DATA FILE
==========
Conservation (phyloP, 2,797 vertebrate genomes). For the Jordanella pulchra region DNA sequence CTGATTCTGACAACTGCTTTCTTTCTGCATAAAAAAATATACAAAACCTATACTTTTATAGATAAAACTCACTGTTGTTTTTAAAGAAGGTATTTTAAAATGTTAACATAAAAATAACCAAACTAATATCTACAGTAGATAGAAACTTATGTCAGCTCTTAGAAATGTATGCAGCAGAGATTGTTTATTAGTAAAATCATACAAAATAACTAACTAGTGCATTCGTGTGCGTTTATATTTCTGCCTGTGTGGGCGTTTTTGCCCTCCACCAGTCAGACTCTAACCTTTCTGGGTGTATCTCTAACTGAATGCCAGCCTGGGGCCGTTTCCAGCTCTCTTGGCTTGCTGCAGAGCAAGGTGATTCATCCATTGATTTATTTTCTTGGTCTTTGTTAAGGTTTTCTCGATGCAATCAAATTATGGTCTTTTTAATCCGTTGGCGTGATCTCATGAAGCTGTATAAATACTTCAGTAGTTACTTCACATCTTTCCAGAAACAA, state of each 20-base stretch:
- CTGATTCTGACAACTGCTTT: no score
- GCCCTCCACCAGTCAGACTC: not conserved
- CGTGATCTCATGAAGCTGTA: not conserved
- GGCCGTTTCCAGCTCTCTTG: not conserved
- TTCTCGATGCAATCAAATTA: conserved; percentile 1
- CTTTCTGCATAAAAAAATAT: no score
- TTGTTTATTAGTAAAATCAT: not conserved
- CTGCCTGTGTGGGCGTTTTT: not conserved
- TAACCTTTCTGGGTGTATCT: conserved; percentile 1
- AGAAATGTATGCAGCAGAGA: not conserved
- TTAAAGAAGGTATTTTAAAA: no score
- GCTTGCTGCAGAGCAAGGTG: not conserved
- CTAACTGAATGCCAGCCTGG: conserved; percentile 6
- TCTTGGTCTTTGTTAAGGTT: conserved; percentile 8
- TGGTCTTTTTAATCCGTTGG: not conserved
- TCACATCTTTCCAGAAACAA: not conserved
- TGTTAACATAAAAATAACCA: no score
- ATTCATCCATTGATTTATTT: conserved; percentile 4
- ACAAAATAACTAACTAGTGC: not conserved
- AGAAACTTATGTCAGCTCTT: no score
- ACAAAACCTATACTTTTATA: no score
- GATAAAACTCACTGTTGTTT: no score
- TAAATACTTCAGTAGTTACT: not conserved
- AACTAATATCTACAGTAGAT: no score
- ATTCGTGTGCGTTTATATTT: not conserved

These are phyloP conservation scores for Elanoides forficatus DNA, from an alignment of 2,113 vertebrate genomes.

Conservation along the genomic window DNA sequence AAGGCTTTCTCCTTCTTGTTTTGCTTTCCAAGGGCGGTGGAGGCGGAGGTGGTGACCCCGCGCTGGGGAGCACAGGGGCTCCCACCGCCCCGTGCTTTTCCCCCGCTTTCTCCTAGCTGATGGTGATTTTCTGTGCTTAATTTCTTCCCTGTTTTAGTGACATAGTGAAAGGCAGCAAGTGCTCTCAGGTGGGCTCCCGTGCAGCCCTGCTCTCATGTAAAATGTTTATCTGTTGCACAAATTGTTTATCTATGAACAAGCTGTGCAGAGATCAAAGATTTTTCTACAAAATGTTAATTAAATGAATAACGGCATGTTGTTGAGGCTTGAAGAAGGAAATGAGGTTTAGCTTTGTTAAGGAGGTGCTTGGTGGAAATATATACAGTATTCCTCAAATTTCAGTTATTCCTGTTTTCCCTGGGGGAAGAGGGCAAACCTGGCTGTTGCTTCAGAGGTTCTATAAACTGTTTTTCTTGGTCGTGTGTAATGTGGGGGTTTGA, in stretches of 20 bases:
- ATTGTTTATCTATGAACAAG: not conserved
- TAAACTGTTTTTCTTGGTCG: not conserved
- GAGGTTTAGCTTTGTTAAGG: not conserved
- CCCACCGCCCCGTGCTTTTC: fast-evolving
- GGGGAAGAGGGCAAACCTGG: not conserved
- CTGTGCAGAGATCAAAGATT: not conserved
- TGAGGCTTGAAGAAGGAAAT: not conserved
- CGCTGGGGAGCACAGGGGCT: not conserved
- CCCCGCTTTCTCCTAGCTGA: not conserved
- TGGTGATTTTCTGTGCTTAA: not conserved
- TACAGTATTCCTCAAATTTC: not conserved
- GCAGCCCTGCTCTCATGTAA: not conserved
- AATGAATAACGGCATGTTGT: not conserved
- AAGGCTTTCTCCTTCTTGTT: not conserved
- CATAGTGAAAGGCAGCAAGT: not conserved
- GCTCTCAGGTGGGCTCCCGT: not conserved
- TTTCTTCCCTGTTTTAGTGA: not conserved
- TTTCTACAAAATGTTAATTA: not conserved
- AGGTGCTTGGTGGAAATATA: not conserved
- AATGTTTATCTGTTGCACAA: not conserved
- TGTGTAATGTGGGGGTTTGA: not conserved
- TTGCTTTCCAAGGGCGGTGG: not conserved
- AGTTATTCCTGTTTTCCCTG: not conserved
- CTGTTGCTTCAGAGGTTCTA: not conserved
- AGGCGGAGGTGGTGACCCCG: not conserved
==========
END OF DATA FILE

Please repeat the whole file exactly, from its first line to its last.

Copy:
Conservation (phyloP, 2,797 vertebrate genomes). For the Jordanella pulchra region DNA sequence CTGATTCTGACAACTGCTTTCTTTCTGCATAAAAAAATATACAAAACCTATACTTTTATAGATAAAACTCACTGTTGTTTTTAAAGAAGGTATTTTAAAATGTTAACATAAAAATAACCAAACTAATATCTACAGTAGATAGAAACTTATGTCAGCTCTTAGAAATGTATGCAGCAGAGATTGTTTATTAGTAAAATCATACAAAATAACTAACTAGTGCATTCGTGTGCGTTTATATTTCTGCCTGTGTGGGCGTTTTTGCCCTCCACCAGTCAGACTCTAACCTTTCTGGGTGTATCTCTAACTGAATGCCAGCCTGGGGCCGTTTCCAGCTCTCTTGGCTTGCTGCAGAGCAAGGTGATTCATCCATTGATTTATTTTCTTGGTCTTTGTTAAGGTTTTCTCGATGCAATCAAATTATGGTCTTTTTAATCCGTTGGCGTGATCTCATGAAGCTGTATAAATACTTCAGTAGTTACTTCACATCTTTCCAGAAACAA, state of each 20-base stretch:
- CTGATTCTGACAACTGCTTT: no score
- GCCCTCCACCAGTCAGACTC: not conserved
- CGTGATCTCATGAAGCTGTA: not conserved
- GGCCGTTTCCAGCTCTCTTG: not conserved
- TTCTCGATGCAATCAAATTA: conserved; percentile 1
- CTTTCTGCATAAAAAAATAT: no score
- TTGTTTATTAGTAAAATCAT: not conserved
- CTGCCTGTGTGGGCGTTTTT: not conserved
- TAACCTTTCTGGGTGTATCT: conserved; percentile 1
- AGAAATGTATGCAGCAGAGA: not conserved
- TTAAAGAAGGTATTTTAAAA: no score
- GCTTGCTGCAGAGCAAGGTG: not conserved
- CTAACTGAATGCCAGCCTGG: conserved; percentile 6
- TCTTGGTCTTTGTTAAGGTT: conserved; percentile 8
- TGGTCTTTTTAATCCGTTGG: not conserved
- TCACATCTTTCCAGAAACAA: not conserved
- TGTTAACATAAAAATAACCA: no score
- ATTCATCCATTGATTTATTT: conserved; percentile 4
- ACAAAATAACTAACTAGTGC: not conserved
- AGAAACTTATGTCAGCTCTT: no score
- ACAAAACCTATACTTTTATA: no score
- GATAAAACTCACTGTTGTTT: no score
- TAAATACTTCAGTAGTTACT: not conserved
- AACTAATATCTACAGTAGAT: no score
- ATTCGTGTGCGTTTATATTT: not conserved

These are phyloP conservation scores for Elanoides forficatus DNA, from an alignment of 2,113 vertebrate genomes.

Conservation along the genomic window DNA sequence AAGGCTTTCTCCTTCTTGTTTTGCTTTCCAAGGGCGGTGGAGGCGGAGGTGGTGACCCCGCGCTGGGGAGCACAGGGGCTCCCACCGCCCCGTGCTTTTCCCCCGCTTTCTCCTAGCTGATGGTGATTTTCTGTGCTTAATTTCTTCCCTGTTTTAGTGACATAGTGAAAGGCAGCAAGTGCTCTCAGGTGGGCTCCCGTGCAGCCCTGCTCTCATGTAAAATGTTTATCTGTTGCACAAATTGTTTATCTATGAACAAGCTGTGCAGAGATCAAAGATTTTTCTACAAAATGTTAATTAAATGAATAACGGCATGTTGTTGAGGCTTGAAGAAGGAAATGAGGTTTAGCTTTGTTAAGGAGGTGCTTGGTGGAAATATATACAGTATTCCTCAAATTTCAGTTATTCCTGTTTTCCCTGGGGGAAGAGGGCAAACCTGGCTGTTGCTTCAGAGGTTCTATAAACTGTTTTTCTTGGTCGTGTGTAATGTGGGGGTTTGA, in stretches of 20 bases:
- ATTGTTTATCTATGAACAAG: not conserved
- TAAACTGTTTTTCTTGGTCG: not conserved
- GAGGTTTAGCTTTGTTAAGG: not conserved
- CCCACCGCCCCGTGCTTTTC: fast-evolving
- GGGGAAGAGGGCAAACCTGG: not conserved
- CTGTGCAGAGATCAAAGATT: not conserved
- TGAGGCTTGAAGAAGGAAAT: not conserved
- CGCTGGGGAGCACAGGGGCT: not conserved
- CCCCGCTTTCTCCTAGCTGA: not conserved
- TGGTGATTTTCTGTGCTTAA: not conserved
- TACAGTATTCCTCAAATTTC: not conserved
- GCAGCCCTGCTCTCATGTAA: not conserved
- AATGAATAACGGCATGTTGT: not conserved
- AAGGCTTTCTCCTTCTTGTT: not conserved
- CATAGTGAAAGGCAGCAAGT: not conserved
- GCTCTCAGGTGGGCTCCCGT: not conserved
- TTTCTTCCCTGTTTTAGTGA: not conserved
- TTTCTACAAAATGTTAATTA: not conserved
- AGGTGCTTGGTGGAAATATA: not conserved
- AATGTTTATCTGTTGCACAA: not conserved
- TGTGTAATGTGGGGGTTTGA: not conserved
- TTGCTTTCCAAGGGCGGTGG: not conserved
- AGTTATTCCTGTTTTCCCTG: not conserved
- CTGTTGCTTCAGAGGTTCTA: not conserved
- AGGCGGAGGTGGTGACCCCG: not conserved